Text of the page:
Wish You Were Here, from Dwig

This 1908 divided back postcard by Clare Victor ‘Dwig’ Dwiggins is copyrighted by R. Kaplan, and on the back it says Germany Serie #49. I believe the caption here is a reference to a popular song or saying of the time, but I’ll be darned if I can tease Google into admitting there ever was such a saying. The reference, of course, was to wonder about people who seemed able to live well beyond their means. Can anyone supply the origin of the phrase?

This is one of my favorite postcards, not for the front, but for the message on the back. It was sent by Amelia to Florence Randtke in Rochester New York. Here is the message:

25 15 21 18 16 15 19 20 1 12 9 19 16 18 5 20 20 25 7 15 15 4 2 21 20 15 25 15 21 11 9 4 9 12 12 10 5 20 25 15 21 10 5 20 25 15 21 9 8 15 16 5 25 15 21 3 1 14 13 1 11 5 20 8 9 19 15 21 20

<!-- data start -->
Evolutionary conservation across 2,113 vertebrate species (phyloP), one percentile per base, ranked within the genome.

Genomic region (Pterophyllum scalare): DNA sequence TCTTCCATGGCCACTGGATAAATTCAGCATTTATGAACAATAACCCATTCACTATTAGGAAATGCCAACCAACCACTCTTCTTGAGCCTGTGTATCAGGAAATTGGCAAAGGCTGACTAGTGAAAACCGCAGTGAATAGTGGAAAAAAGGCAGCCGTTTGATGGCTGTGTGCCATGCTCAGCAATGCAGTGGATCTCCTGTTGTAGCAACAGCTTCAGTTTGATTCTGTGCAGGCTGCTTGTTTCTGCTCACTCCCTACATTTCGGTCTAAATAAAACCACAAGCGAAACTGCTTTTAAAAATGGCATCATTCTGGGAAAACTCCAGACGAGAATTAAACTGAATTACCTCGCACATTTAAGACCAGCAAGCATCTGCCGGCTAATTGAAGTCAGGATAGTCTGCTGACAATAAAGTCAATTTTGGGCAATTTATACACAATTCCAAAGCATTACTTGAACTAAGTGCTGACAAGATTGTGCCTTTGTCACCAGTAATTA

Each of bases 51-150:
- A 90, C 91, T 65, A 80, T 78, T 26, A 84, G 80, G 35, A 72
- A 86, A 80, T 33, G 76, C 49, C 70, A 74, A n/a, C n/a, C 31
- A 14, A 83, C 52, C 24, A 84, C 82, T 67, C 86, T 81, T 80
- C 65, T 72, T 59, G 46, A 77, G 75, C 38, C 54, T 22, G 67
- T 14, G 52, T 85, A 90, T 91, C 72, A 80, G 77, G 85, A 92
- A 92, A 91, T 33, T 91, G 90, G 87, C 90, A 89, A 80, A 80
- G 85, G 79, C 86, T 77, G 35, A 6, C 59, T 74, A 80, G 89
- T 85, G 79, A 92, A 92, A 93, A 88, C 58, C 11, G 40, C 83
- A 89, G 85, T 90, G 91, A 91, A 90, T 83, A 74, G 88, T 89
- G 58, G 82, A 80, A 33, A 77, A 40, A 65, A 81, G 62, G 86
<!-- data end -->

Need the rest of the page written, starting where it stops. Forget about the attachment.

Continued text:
I’ll leave it to you to figure out what that message means. Unfortunately I think Amelia’s code broke down slightly in the middle of the message, but the intent is pretty clear.

2 comments on “Wish You Were Here, from Dwig

  1. The cryptic code is a kid's idea of clever, in fact, this simple number substitution code is (or was) something learnt in Cub Scouts. The message is

    YOUR PROPSTAL IS PRETTY GOOD BUT O YOU KID
    ILL JETYOT YOU I HOPE YOU CAN MAKE THIS OUT

    There are a few Esperanto words in there, but I feel dirty reading such private, sensitive mail.

    The phrase " Do it on $8.50 per" (or sum variant) was in common use generally then. Remember the Hall Room Boys' subhead was "how they do it on 7.50 per", back about 1907?

Leave a Reply

Your email address will not be published.